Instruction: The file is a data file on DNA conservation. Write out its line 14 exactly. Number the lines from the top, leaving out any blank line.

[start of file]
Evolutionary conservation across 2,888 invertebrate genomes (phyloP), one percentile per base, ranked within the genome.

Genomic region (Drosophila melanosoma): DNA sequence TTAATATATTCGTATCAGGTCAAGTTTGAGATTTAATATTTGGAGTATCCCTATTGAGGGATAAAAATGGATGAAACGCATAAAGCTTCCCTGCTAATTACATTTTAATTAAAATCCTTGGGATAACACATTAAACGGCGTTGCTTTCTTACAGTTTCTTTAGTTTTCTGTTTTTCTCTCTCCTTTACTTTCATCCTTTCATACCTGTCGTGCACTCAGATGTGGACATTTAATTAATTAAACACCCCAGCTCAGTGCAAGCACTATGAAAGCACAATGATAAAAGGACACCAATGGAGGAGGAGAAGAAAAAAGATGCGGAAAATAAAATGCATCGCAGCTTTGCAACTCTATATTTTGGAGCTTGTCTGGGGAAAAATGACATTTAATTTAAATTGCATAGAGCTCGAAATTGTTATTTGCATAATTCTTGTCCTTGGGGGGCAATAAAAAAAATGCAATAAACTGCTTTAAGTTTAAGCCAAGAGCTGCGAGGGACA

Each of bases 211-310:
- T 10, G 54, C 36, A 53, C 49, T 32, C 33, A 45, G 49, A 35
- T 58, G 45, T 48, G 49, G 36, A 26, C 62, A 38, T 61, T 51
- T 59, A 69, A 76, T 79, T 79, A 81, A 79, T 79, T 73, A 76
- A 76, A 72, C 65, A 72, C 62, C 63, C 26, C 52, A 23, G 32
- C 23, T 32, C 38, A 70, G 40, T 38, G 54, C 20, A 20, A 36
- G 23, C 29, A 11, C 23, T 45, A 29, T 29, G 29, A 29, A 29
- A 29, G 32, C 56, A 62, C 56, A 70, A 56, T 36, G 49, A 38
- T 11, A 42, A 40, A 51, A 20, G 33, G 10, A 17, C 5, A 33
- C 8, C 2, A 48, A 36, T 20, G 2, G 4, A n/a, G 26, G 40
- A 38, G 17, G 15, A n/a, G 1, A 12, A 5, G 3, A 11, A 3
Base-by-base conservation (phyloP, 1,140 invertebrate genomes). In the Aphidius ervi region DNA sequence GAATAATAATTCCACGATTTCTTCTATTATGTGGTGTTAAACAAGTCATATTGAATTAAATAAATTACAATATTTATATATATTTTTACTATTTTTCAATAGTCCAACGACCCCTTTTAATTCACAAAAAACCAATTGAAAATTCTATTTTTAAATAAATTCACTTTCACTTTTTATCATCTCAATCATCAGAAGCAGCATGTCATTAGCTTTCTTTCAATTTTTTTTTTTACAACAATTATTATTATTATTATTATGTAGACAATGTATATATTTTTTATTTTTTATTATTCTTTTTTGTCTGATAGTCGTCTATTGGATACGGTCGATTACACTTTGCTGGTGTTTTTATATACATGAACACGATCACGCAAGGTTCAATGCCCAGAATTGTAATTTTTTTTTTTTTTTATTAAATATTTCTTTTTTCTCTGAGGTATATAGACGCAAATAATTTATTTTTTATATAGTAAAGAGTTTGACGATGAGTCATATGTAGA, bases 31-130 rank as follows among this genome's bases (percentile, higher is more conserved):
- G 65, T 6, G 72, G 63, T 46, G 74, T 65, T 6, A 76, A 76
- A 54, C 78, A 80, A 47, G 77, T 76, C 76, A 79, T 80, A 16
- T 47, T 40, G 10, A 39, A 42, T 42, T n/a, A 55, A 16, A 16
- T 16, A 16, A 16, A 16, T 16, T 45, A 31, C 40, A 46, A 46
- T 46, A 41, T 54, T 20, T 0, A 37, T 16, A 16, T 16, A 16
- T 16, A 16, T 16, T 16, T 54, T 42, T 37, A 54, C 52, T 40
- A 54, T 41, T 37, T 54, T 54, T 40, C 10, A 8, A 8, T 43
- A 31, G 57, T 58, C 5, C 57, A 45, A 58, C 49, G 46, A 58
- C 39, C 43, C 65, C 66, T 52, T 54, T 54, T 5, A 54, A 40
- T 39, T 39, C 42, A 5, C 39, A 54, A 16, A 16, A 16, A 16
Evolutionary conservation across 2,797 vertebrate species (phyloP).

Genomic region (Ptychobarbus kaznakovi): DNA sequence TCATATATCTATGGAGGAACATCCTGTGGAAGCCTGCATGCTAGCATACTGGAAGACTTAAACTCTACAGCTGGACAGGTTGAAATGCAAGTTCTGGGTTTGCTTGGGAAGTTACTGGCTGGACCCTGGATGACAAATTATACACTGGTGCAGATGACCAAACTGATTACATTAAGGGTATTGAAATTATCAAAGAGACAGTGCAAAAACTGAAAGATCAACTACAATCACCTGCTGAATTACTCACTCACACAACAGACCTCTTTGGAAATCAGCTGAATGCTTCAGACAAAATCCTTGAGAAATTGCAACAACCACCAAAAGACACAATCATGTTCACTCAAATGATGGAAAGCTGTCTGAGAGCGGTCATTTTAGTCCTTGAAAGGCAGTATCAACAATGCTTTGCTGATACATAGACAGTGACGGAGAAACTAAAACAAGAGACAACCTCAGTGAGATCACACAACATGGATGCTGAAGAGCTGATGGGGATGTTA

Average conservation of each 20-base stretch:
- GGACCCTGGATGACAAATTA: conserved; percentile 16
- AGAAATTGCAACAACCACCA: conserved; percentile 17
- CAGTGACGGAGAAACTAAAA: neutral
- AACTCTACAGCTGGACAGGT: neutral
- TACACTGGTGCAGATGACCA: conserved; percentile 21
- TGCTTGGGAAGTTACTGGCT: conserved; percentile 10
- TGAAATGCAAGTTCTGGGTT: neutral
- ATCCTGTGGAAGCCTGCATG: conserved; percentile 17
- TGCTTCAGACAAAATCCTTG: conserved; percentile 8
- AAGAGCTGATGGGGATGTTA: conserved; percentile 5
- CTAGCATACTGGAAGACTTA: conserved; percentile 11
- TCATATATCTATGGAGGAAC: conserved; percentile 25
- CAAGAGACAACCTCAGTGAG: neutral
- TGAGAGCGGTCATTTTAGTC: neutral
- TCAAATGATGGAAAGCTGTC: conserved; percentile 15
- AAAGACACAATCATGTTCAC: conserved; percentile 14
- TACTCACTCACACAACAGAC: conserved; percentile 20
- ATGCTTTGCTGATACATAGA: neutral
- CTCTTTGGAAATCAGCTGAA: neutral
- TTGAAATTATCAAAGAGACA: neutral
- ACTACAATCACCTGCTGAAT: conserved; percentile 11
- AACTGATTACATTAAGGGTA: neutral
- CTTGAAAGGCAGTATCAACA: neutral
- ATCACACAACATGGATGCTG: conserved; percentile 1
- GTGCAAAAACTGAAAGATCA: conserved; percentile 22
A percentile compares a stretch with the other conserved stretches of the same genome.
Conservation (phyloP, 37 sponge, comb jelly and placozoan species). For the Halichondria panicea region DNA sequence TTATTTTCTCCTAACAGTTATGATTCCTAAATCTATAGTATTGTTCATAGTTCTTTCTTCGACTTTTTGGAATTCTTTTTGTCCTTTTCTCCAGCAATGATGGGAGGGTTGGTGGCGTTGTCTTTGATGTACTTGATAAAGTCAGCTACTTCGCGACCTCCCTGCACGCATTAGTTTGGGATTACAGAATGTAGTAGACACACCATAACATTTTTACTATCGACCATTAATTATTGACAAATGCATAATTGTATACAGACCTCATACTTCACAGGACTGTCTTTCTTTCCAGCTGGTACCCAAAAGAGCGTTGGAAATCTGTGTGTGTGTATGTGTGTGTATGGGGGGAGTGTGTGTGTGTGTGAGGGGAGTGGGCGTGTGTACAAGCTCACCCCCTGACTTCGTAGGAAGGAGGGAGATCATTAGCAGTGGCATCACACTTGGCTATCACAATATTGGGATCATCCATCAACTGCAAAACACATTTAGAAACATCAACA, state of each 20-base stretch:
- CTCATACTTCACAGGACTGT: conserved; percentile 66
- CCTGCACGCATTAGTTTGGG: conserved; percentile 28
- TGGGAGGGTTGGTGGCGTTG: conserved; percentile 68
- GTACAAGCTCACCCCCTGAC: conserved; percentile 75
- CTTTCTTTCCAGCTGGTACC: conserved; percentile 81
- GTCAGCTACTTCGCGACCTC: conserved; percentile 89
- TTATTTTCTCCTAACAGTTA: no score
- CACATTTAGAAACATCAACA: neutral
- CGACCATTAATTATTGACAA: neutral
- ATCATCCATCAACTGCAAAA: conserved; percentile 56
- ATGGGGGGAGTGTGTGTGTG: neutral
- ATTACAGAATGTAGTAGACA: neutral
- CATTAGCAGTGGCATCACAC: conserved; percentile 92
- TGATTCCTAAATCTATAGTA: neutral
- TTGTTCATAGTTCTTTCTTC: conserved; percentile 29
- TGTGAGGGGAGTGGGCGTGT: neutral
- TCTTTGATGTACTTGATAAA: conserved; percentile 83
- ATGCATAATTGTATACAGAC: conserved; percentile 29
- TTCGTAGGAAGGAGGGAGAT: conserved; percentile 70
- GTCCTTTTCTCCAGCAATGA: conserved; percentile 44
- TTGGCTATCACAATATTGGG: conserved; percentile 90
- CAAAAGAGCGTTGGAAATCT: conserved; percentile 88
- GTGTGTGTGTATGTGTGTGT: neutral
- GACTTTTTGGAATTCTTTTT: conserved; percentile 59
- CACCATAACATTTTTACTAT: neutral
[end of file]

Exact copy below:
Base-by-base conservation (phyloP, 1,140 invertebrate genomes). In the Aphidius ervi region DNA sequence GAATAATAATTCCACGATTTCTTCTATTATGTGGTGTTAAACAAGTCATATTGAATTAAATAAATTACAATATTTATATATATTTTTACTATTTTTCAATAGTCCAACGACCCCTTTTAATTCACAAAAAACCAATTGAAAATTCTATTTTTAAATAAATTCACTTTCACTTTTTATCATCTCAATCATCAGAAGCAGCATGTCATTAGCTTTCTTTCAATTTTTTTTTTTACAACAATTATTATTATTATTATTATGTAGACAATGTATATATTTTTTATTTTTTATTATTCTTTTTTGTCTGATAGTCGTCTATTGGATACGGTCGATTACACTTTGCTGGTGTTTTTATATACATGAACACGATCACGCAAGGTTCAATGCCCAGAATTGTAATTTTTTTTTTTTTTTATTAAATATTTCTTTTTTCTCTGAGGTATATAGACGCAAATAATTTATTTTTTATATAGTAAAGAGTTTGACGATGAGTCATATGTAGA, bases 31-130 rank as follows among this genome's bases (percentile, higher is more conserved):